‘They sent us a message’: Libs in crisis
IF YOU ask voters who they think the Liberals are, would they picture the party that elected a leather jacket-wearing millionaire or the one that rallied behind a man known as the "mad monk"?
The divisions in the Liberal party have never been so painfully on display as the fallout from the disastrous Victorian election result which has sparked public soul-searching and panic it may signal a federal wipe-out.
As Liberal senator for Victoria Scott Ryan pointed out on ABC Radio National this morning, there was a swing away from the Liberal party in seats that were in the "cradle of the Liberal party, the birthplace of the Liberal party".
The Liberals lost votes in the seats of Kew, Brighton and Sandringham. It may also lose Box Hill and Hawthorn, where local MP John Pesutto will have to wait several days for a result.
The shadow attorney-general held Hawthorn with a 8.6 per cent margin but his re-election is in doubt and the results could have implications for the federal electorates of Goldstein, Higgins, Menzies and Kooyong.
"These voters who are our electoral base, this is our real base of the Liberal party, they sent us a message," Senator Ryan said.
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The result in Victoria has called into question this idea of the "Liberal base" and whether it represents the broader views of Liberal voters.
This question of who the "base" actually is, now looks to be a crucial question the Liberal party needs to answer ahead of the federal election next year.
There's already been a lot of talk about the need to cater to the base, particularly after swings away from the Liberals in by-elections held in Bennelong, Longman and Braddon sparked concerns the party was moving too far to the left under former prime minister Malcolm Turnbull.
For some Liberals like ACT senator Zed Seselja and NSW senator Concetta Fierravanti-Wells, the base is the party's "conservative base", those Australians who have increasingly shifted their support to parties like One Nation.
"The same-sex marriage debate eroded further the support of our base," Senator Fierravanti-Wells stated in a letter to resign her ministerial position ahead of the leadership spill brought on by Peter Dutton.
Following the Victorian election result, some commentators have argued Labor leader Matthew Guy "wimped out" of taking a strong stance on conservative issues and was afraid of criticising things like the Safe Schools program.
"If you don't engage with the culture wars, you are complicit, and the electorate will view that as a betrayal," The Daily Telegraph columnist Miranda Devine wrote.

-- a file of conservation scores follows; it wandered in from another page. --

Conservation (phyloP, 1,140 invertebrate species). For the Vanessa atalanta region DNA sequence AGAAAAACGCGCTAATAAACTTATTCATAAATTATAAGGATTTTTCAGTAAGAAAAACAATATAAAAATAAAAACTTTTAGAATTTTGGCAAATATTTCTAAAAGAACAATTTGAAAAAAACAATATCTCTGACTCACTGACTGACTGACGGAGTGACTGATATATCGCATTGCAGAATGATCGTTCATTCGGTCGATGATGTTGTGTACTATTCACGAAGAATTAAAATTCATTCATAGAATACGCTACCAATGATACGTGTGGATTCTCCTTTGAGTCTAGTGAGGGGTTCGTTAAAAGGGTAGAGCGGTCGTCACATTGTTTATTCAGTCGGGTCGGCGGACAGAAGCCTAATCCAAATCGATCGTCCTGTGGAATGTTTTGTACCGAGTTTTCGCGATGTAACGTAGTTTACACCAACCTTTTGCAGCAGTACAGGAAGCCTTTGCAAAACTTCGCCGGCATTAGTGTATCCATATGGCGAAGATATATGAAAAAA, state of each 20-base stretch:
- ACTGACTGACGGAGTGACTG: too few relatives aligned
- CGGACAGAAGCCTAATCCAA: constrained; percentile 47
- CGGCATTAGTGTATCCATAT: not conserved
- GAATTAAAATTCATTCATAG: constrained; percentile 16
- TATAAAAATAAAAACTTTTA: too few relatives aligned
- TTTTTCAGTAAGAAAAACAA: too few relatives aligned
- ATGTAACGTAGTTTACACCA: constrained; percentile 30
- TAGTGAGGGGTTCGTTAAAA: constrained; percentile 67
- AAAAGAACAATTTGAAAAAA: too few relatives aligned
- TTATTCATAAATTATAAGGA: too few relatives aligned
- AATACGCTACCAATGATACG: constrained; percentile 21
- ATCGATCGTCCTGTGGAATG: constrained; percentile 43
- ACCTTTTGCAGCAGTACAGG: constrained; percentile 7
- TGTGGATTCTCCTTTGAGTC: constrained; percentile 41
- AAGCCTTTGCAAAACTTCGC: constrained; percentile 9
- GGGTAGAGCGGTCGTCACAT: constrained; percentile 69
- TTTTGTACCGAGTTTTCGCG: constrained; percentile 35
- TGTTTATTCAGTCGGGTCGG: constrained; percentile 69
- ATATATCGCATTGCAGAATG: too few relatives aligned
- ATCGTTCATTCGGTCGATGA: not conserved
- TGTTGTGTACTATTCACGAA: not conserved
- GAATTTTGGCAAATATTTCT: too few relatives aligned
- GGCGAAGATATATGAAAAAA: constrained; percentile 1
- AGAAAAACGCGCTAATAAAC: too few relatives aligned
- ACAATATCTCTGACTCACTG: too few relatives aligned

Herald Sun columnist Andrew Bolt took a similar view, suggesting Mr Guy was wishy-washy.
"Guy did not once dare argue against the global warming scare," he wrote. "The Liberals must learn that they cannot win an argument that they never dare put."
But others are interpreting the election result differently and believe it shows the Liberal "base" is more complex than thought.
In an opinion piece in the Australian Financial Review, another Liberal senator for Victoria, Jane Hume said the party needed to stop its focus on appealing to "the Liberal base".
"This is a term that means something entirely different to catch each of us. To speak of us as a collective is an insult to us all," Senator Hume wrote.
In an interview today, Liberal MP for Goldstein, Tim Wilson also disputed the idea that the Liberal base was against things like action on climate change.
"If anybody thinks that there's this great public sentiment out there that people hate renewables, I say get real," Mr Wilson told Sky News.
"Some of us have been saying this internally for some time. We have a choice. We can keep trying to stuff reality through people's ideological opinions. Or we can listen."
Even former prime minister Tony Abbott appears to be facing a challenge to his blue-ribbon Liberal seat of Warringah, by some who say he no longer represents the views of an electorate that returned one of the highest Yes votes in favour of legalising same-sex marriage.
Overall, 61 per cent of eligible Australians voted Yes.
One Liberal MP told ABC the party's stance on issues like gay rights and climate change had led lifetime Liberal voters to turn away from them, saying "they are embarrassed to vote for us".
In the Victoria election, Senator Hume noted support for good Liberal policies on education for example, appeared to have been drowned out by the party's ideological opposition things like the anti-bullying program Safe Schools.
"We underestimated our electorates - parents want their kids to grow up kind as well as clever," she wrote.